The verdict from the histology and my consultant's assessment was that I must have had a tumour at the base of my colon which had ruptured, which in turn blocked my colon, which in turn caused my appendix to rupture. Due to the rupture, which is unusual and unfortunate, my cancer was stage 4. My consultant, however, was very positive that my scenario had been seen before and was certainly treatable with chemotherapy and radiotherapy.

I was referred to a brilliant oncologist who I liked from day one – she explained everything in a way that made sense to me – both in terms of what had happened to me and what was about to be done to me. I was calmer after that. As an otherwise healthy person with no family history of bowel cancer, I accepted her verdict that this was 'bad luck'.

Once we had a treatment plan, everything was easier to deal with and I felt very positive that I was going to beat this thing!

I had eight cycles of chemotherapy and six weeks of radiotherapy. I handled the chemo pretty well, suffering only from the usual tiredness and peripheral neuropathy. Radiotherapy was worse – not the actual treatment itself but the build-up of side effects – bad tummy cramps and diarrhoea.

Having cancer is tough, especially when you've got young children. My eldest, Tilly, was five years old; she would never have understood what I was going through but I also didn't want her to. I wanted to protect her as much as possible. We just said that I had a poorly tummy but was going to hospital a lot so the doctors could make me better. Fortunately, bowel cancer treatment is kinder on your outward appearance that the treatments for some other cancers; not losing my hair made a very big difference and actually no-one would have guessed I was having chemotherapy.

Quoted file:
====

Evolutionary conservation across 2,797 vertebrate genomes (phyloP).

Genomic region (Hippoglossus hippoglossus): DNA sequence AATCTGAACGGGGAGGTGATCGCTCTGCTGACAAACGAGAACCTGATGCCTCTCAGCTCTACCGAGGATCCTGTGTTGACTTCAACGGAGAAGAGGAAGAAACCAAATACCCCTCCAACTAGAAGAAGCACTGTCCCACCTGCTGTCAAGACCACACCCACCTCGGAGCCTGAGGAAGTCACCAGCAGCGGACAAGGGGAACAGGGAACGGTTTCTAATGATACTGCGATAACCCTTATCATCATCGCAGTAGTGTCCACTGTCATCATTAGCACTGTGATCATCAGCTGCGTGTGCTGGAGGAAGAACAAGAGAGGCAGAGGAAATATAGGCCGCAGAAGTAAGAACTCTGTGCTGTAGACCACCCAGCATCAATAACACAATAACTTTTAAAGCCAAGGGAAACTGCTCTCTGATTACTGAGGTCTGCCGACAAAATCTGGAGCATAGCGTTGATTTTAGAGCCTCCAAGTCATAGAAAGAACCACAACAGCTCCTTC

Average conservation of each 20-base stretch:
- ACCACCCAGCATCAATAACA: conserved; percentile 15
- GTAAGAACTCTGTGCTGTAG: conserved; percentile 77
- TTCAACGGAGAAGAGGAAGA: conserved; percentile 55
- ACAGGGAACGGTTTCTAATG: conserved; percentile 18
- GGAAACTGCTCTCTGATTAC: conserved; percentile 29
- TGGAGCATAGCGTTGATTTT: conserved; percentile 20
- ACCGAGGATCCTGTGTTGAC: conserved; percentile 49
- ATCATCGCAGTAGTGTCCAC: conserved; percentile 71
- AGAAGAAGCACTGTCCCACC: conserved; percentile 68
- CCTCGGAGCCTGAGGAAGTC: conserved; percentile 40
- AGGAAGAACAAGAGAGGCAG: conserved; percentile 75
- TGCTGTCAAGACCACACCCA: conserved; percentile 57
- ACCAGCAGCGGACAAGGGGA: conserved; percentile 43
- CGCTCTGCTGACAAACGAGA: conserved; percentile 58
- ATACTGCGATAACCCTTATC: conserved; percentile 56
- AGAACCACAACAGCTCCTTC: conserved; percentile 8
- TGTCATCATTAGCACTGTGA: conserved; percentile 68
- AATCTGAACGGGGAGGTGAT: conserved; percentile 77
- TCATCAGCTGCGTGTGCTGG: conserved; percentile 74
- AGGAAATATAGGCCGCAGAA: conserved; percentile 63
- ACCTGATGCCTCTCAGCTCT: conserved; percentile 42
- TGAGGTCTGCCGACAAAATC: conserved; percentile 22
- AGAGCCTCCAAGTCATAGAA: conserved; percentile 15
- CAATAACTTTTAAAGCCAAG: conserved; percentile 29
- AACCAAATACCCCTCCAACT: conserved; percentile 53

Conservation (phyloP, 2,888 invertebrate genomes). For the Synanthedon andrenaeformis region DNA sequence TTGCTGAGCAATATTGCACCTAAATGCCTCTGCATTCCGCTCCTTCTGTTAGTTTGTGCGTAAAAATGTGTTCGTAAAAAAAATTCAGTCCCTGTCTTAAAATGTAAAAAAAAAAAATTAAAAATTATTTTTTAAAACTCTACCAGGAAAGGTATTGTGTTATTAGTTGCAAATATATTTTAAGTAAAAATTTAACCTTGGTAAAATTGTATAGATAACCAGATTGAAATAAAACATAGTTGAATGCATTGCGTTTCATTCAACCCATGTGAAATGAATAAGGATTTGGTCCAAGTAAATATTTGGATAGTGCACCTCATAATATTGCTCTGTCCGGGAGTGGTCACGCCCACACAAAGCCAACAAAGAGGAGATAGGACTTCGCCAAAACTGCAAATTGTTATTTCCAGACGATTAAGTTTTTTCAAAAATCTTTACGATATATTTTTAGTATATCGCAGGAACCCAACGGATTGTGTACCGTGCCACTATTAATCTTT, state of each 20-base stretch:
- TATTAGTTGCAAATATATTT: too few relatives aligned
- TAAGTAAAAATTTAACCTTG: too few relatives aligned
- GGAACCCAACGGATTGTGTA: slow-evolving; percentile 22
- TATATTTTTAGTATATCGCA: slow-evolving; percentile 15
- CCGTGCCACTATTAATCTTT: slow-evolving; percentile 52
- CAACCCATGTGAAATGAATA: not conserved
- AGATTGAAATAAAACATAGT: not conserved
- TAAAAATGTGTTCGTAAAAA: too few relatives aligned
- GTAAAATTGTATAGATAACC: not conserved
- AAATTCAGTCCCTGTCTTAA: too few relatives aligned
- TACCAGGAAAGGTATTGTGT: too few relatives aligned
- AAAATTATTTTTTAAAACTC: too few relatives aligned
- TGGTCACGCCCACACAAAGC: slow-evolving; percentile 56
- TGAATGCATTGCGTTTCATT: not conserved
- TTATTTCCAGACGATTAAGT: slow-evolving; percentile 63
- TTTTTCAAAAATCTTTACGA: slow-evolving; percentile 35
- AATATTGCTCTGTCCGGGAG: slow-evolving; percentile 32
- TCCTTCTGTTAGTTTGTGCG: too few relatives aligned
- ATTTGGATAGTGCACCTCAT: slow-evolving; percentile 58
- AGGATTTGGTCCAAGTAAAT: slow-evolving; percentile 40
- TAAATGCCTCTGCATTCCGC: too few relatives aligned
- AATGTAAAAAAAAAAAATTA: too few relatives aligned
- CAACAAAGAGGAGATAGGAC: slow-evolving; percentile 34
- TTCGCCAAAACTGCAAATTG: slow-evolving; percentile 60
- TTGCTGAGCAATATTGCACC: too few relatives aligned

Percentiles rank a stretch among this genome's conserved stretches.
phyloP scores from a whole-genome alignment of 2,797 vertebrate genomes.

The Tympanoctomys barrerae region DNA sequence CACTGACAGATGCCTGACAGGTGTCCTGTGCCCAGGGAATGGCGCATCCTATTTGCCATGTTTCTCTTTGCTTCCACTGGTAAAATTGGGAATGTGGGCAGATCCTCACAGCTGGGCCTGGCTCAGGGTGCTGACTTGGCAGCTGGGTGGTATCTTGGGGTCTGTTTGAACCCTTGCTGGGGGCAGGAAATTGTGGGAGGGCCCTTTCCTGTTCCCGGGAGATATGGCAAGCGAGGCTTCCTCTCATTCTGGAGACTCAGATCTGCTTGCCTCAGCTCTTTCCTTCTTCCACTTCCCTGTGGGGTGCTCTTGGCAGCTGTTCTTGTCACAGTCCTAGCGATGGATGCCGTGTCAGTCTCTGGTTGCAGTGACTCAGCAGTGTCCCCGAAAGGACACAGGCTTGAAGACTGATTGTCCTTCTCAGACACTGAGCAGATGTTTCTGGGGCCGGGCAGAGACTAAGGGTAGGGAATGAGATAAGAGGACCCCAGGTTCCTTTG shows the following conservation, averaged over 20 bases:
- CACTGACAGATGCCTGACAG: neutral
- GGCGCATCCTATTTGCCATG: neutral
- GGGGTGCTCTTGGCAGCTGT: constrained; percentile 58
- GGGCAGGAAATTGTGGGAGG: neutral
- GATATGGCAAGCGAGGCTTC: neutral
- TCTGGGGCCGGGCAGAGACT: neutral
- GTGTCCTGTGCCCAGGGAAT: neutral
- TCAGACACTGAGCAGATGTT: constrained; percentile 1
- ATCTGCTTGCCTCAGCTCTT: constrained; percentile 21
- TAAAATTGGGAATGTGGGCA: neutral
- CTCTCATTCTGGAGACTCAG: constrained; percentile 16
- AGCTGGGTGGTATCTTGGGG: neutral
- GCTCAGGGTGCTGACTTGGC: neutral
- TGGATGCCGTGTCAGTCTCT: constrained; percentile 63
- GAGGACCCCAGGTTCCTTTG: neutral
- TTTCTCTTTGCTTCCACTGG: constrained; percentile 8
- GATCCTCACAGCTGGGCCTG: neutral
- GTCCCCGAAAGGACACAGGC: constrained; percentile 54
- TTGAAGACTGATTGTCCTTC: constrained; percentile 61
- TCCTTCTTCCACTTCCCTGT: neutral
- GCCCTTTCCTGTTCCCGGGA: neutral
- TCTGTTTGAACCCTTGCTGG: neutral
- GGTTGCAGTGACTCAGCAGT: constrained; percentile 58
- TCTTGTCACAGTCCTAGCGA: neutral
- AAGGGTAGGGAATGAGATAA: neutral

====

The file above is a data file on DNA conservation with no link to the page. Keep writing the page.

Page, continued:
Recovering from surgery was hard; I had two major abdominal surgeries within a week, only a short time after a c-section. For almost eight weeks I couldn't lift my new-born son and once I started chemotherapy, I had to stop breastfeeding.

My family and friends were amazing – I had a huge amount of practical and emotional support. My radiotherapy treatment required me to go to hospital five days a week for six weeks. I set up a rota on an excel spreadsheet and sent it out to my friends. Within 48 hours I had more offers of help than I knew what to do with!

I responded well to the treatment and was seemingly 'all clear' until October 2019 when I started worrying that something wasn't right. I had been sick a few times and my tummy didn't feel great. I called my consultant and he suggested a CT scan to rule out anything sinister. The scan didn't raise any concerns other than it looked as though some of my bowel was stuck down and might be causing a small obstruction. I was due a colonoscopy a week later, after going away for half term, and we agreed to wait until then to take any further action.

Whilst away over half term I started being sick after eating anything and I felt really poorly. I called my consultant again and he advised a liquid diet and that he would do a laparoscopic procedure as soon as I was back from Cornwall – to hopefully release the adhesions causing the bowel to be stuck and blocked.

I went in for my procedure, hoping it would just be keyhole surgery, not for a minute thinking this was cancer again. My consultant explained before surgery that I needed to trust him, that he couldn't be sure what he would find, and that he would do whatever he needed to do to make me feel better.

A few hours later I woke up in the High Dependency Unit (HDU) to discover that I'd ended up having open surgery to remove a very hard 'concrete like' mass of scar tissue from my abdomen. This mass had attached to my right fallopian tube and ovary and also to the part of my small bowel where it joins to the large bowel. My anastomosis (where my bowel was re-sected from my first surgery) was also affected. Dealing with all of that mess was major surgery and I spent a few days in the HDU before being transferred to the ward. During and after the surgery, my consultant repeated that he didn’t think this was a recurrence of my cancer.